January 11 is National Human Trafficking Awareness Day, observed each year to call attention to this global crime that affects millions of men, women and children every year. The US Department of Homeland Security, which investigates human trafficking, encourages organizations to show their support by wearing blue clothing and sharing pictures on social media using the hashtag #WearBlueDay. It’s also an opportunity to raise awareness by implementing human trafficking awareness training.
What is human trafficking?
Human trafficking involves the use of force, fraud, or coercion to exploit human beings for sex trafficking, forced labor and domestic servitude. While human trafficking is not unique to the hospitality industry, traffickers often take advantage of the privacy and anonymity of hotels and motels to conduct their crimes. Polaris, a non-profit which operates the largest human trafficking hotline in the nation, reports that 75% of US based human trafficking survivors have some contact with a hotel or motel during their trafficking experience.
Human trafficking victims can be of any age, gender, race, religion, socioeconomic status or education level. Traffickers often prey on people with psychological or emotional vulnerabilities, or individuals suffering from economic hardship or lacking a social safety net. Victims often don’t seek help due to language barriers, fear of their traffickers, and/or fear of law enforcement.
The impact of COVID-19 on vulnerable populations and the lodging industry services plays into the hands of traffickers, who use masks, social distancing and contactless online check-in/out services to remain hidden. Despite the challenges to identify human trafficking situations, lodging facilities can be held accountable for injuries suffered by victims on their premises under the Trafficking Victims Protection Act. It further underscores the need to train staff regularly on human trafficking awareness.
According to an ECPAT-USA, a policy organization focused on stopping child sex trafficking, six states require human trafficking training for hospitality employees, including California, Connecticut, Florida, Illinois, Minnesota and New Jersey. Additionally, 15 other states recommend voluntary training, including Arizona, Colorado, Iowa, Kansas, Louisiana, Michigan, Missouri, North Carolina, Oregon, Pennsylvania, Rhode Island, Texas, Vermont, Virginia and Washington.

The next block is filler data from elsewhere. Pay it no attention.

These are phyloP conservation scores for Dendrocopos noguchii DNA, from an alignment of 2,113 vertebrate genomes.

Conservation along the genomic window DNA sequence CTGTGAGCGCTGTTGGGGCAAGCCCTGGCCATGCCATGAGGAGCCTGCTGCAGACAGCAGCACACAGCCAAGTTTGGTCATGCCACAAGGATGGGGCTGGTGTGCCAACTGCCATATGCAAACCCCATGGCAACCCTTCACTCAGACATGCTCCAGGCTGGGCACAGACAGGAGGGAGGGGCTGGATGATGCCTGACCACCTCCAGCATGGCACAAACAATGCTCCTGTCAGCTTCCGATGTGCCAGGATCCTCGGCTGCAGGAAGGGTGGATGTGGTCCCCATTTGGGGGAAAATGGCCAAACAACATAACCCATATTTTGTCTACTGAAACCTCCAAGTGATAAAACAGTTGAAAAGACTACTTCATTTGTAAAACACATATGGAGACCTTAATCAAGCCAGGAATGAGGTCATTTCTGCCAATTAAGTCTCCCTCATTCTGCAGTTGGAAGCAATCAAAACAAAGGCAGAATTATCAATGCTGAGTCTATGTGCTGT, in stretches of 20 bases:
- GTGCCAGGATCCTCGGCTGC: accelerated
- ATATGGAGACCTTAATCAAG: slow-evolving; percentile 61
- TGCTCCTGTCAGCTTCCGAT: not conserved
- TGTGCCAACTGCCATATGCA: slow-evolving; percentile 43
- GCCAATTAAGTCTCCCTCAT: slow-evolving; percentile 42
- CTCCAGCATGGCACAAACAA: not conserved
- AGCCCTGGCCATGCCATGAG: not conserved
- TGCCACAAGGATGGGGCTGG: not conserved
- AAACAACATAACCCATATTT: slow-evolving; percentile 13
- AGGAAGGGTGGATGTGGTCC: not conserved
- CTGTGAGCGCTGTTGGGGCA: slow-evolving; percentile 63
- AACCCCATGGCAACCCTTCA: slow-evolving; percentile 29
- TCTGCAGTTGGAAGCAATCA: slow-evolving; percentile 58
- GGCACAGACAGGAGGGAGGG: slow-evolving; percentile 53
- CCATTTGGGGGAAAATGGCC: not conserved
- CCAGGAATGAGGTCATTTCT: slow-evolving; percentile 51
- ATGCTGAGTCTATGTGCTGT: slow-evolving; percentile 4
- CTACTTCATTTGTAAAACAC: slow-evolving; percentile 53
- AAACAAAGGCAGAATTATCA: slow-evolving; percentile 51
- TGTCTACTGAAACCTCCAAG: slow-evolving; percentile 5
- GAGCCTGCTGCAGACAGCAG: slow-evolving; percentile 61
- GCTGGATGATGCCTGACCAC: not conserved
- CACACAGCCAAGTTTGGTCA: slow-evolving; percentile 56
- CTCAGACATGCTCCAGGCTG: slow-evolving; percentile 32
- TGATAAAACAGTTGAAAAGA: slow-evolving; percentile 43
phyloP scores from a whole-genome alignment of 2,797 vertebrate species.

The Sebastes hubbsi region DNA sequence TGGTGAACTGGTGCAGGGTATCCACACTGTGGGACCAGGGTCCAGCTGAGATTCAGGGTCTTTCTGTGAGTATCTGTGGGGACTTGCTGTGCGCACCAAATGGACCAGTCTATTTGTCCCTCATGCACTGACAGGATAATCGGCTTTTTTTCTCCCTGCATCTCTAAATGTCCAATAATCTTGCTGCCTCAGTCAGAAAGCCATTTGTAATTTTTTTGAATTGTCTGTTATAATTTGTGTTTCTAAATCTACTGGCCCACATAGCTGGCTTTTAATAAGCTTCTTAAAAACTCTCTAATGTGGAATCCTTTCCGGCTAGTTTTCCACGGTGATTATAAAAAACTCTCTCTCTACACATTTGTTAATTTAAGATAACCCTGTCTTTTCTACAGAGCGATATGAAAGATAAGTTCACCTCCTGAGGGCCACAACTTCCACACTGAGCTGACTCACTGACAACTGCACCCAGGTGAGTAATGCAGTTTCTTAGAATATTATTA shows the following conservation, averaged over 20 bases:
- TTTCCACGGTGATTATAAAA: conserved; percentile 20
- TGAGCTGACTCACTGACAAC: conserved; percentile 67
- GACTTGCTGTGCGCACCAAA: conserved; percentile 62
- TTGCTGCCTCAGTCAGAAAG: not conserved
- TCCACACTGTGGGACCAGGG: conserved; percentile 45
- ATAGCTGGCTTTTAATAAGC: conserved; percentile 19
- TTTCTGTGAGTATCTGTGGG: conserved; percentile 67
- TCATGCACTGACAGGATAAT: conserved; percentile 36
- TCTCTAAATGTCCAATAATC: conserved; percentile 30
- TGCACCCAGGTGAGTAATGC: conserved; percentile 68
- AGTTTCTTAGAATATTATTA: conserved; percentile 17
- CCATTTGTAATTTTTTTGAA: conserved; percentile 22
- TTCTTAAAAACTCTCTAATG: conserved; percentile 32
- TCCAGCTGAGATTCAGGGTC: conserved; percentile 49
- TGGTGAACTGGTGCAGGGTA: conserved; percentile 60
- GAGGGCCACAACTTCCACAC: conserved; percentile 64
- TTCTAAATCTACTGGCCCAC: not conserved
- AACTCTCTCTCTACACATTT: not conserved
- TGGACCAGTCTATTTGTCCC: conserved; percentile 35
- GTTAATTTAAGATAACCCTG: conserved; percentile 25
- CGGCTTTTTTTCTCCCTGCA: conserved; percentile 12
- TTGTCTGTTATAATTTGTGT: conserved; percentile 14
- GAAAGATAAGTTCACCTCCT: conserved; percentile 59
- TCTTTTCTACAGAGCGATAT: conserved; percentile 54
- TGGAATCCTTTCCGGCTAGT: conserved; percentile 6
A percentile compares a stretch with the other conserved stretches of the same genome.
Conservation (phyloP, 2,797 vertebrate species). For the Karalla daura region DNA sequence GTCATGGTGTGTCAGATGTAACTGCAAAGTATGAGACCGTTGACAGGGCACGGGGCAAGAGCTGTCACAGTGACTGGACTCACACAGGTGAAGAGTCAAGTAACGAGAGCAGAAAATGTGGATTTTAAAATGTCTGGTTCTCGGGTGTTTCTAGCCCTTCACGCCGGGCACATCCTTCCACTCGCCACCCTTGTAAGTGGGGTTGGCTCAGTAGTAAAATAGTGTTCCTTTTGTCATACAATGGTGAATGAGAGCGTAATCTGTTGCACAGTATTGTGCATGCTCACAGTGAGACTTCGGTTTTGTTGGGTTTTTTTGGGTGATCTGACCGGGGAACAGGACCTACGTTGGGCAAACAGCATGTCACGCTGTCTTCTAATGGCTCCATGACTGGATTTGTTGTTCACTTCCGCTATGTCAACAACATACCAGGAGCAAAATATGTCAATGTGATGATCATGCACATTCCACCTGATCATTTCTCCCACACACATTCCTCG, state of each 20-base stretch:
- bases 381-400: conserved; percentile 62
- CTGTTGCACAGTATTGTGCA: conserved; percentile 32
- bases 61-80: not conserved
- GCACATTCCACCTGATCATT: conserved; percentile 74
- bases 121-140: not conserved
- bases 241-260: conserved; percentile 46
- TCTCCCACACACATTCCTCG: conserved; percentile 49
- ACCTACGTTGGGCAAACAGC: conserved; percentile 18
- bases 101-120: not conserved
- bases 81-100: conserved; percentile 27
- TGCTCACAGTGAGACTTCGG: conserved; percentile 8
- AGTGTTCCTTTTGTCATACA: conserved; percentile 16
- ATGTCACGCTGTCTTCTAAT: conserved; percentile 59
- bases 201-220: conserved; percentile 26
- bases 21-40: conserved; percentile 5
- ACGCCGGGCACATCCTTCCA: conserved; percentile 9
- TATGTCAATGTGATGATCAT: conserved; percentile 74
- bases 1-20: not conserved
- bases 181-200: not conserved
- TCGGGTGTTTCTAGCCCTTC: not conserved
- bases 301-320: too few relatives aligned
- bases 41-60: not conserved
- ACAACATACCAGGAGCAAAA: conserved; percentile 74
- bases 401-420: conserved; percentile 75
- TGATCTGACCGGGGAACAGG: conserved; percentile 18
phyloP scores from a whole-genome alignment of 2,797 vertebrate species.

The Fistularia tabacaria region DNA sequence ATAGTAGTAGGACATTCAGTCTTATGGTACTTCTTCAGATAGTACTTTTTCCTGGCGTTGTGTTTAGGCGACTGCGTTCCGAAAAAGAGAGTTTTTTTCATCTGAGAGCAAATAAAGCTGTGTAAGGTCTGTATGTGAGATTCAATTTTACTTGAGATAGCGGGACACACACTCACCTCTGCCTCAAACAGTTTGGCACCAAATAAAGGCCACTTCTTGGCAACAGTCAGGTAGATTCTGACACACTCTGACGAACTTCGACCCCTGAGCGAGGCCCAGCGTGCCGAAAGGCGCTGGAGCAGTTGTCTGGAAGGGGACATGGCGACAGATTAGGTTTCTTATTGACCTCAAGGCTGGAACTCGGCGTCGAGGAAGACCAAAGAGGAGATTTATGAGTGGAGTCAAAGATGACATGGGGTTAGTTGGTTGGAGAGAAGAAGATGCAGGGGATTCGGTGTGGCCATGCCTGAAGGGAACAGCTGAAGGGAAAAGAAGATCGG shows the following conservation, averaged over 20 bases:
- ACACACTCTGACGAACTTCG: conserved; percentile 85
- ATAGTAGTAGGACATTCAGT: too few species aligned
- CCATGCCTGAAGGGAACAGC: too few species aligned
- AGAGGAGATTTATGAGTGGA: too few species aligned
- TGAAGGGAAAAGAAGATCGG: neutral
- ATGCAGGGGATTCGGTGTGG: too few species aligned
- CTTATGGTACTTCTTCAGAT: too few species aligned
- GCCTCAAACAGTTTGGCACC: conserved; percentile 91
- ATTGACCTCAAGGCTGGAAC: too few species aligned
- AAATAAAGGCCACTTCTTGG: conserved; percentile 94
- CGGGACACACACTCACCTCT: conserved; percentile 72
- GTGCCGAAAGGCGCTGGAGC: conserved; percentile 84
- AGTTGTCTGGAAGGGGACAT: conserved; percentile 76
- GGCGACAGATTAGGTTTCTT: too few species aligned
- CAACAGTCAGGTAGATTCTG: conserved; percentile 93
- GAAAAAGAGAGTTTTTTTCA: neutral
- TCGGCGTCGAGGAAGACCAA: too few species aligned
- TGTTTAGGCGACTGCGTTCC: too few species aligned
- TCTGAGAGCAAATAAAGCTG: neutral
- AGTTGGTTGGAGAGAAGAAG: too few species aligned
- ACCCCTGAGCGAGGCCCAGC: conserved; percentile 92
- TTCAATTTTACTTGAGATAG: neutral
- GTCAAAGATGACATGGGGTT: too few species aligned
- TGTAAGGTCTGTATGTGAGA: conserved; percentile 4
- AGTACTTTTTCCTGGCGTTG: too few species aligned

Human trafficking red flags
Front desk, security, valet and housekeeping staff may encounter human traffickers and their victims when performing their jobs and need to know what to look for to identify and report suspicious activities.
Here are 12 common behaviors that can indicate human trafficking:
- Checking in for only a few hours instead of an overnight stay
- Paying with cash or a preloaded credit card
- Refusing cleaning services for multiple days
- Leaving minors alone in a room for a long time
- Always keeping a “Do Not Disturb” sign on their door
- Asking staff or guests for food or money
- Entertaining a minor who they didn’t originally arrive with at the bar or restaurant
- Showing signs of physical abuse
- Preventing individuals to come and go at will
- Appearing fearful or anxious
- Having few or no personal possessions
- Avoiding eye contact and interactions with others
How to act on suspicions
Rather than confronting a suspected trafficker or victim, it is safer for hospitality staff to report their suspicions to hotel management and security, local law enforcement or the National Human Trafficking Resource Center Hotline at 1-888-373-7888 and text line 233733. By reporting tips, staff members can help law enforcement rescue victims and possibly save lives.
Hotels and motels can combat human trafficking by implementing anti-trafficking policies and procedures, and providing ongoing human trafficking awareness training to help keep guests and staff safe. Teaching hospitality employees how to recognize signs of human trafficking is a positive step in helping law enforcement combat this global crime and save lives.
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